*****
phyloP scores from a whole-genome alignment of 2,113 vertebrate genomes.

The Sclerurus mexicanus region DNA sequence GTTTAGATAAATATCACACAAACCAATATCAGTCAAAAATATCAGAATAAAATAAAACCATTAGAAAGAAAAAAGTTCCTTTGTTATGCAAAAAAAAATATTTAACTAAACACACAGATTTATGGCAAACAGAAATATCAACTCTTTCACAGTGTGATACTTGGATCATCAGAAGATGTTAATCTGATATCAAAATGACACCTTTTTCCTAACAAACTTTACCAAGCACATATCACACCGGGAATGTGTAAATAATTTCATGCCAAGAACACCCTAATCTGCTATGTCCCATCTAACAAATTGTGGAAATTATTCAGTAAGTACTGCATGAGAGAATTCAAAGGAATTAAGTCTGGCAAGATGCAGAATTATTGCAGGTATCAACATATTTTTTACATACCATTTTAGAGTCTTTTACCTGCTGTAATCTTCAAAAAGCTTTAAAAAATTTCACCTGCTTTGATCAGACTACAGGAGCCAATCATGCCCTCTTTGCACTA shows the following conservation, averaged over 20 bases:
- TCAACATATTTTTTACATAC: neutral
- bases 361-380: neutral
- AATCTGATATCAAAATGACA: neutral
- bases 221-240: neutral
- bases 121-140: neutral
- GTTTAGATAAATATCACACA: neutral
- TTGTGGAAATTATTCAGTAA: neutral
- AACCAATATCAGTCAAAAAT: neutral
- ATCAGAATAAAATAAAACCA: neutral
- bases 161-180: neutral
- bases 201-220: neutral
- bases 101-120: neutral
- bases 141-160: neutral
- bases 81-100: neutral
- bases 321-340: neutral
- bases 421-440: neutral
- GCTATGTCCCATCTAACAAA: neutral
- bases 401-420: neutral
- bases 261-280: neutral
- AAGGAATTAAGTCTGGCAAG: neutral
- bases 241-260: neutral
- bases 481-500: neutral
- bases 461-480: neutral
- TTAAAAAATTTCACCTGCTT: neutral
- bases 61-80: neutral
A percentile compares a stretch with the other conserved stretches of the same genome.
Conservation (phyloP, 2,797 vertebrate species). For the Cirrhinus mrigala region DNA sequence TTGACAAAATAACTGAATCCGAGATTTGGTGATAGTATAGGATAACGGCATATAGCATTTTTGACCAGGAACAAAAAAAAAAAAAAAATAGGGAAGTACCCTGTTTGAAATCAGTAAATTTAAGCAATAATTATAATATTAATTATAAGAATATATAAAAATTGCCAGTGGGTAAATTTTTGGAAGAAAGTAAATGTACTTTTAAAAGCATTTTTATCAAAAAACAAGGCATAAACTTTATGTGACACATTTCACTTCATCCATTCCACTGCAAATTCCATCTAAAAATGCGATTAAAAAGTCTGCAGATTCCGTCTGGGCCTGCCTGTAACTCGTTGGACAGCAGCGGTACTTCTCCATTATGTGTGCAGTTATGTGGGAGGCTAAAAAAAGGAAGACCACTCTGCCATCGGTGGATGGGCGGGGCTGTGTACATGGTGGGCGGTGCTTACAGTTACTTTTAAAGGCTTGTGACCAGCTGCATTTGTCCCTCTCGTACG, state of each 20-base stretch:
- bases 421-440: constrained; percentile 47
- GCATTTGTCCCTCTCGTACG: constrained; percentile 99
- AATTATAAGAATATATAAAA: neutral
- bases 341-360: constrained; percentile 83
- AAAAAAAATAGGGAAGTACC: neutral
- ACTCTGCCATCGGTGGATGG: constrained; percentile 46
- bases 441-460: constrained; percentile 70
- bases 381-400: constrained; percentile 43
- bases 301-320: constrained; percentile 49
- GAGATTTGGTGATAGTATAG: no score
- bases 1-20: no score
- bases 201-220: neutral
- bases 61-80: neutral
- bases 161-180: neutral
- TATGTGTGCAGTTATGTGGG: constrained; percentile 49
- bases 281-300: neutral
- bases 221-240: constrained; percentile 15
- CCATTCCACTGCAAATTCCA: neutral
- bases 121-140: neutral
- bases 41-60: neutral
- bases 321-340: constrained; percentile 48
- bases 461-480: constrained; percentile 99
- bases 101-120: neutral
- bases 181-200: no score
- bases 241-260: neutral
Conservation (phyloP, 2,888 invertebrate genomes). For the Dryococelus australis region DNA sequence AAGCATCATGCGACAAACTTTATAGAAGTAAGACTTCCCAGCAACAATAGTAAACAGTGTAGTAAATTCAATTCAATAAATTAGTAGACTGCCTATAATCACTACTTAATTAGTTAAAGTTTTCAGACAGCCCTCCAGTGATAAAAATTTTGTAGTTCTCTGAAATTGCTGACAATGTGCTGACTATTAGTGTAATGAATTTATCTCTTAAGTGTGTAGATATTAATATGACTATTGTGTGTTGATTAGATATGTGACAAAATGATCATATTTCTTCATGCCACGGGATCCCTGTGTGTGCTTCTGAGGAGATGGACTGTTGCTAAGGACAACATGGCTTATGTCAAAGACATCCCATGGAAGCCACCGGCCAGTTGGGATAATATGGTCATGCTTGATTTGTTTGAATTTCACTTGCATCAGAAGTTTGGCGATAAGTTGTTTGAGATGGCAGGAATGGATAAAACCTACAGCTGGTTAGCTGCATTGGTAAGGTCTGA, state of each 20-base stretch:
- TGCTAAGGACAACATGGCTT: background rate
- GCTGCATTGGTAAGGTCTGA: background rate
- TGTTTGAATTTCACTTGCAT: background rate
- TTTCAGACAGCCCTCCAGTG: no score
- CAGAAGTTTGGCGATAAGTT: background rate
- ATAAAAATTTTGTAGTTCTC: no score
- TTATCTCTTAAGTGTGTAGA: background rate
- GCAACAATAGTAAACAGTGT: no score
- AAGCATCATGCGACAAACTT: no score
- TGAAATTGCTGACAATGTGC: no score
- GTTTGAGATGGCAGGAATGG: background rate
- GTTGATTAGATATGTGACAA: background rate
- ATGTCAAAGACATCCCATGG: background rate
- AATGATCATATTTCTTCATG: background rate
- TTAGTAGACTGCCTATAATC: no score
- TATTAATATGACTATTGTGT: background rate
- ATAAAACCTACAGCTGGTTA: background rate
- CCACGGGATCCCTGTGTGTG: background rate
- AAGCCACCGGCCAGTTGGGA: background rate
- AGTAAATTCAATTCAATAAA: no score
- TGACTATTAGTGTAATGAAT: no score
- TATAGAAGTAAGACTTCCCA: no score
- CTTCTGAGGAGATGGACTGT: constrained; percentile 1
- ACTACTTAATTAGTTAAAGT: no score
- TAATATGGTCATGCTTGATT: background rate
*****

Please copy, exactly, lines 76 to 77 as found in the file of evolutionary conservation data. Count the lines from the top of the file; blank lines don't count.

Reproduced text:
- TGACTATTAGTGTAATGAAT: no score
- TATAGAAGTAAGACTTCCCA: no score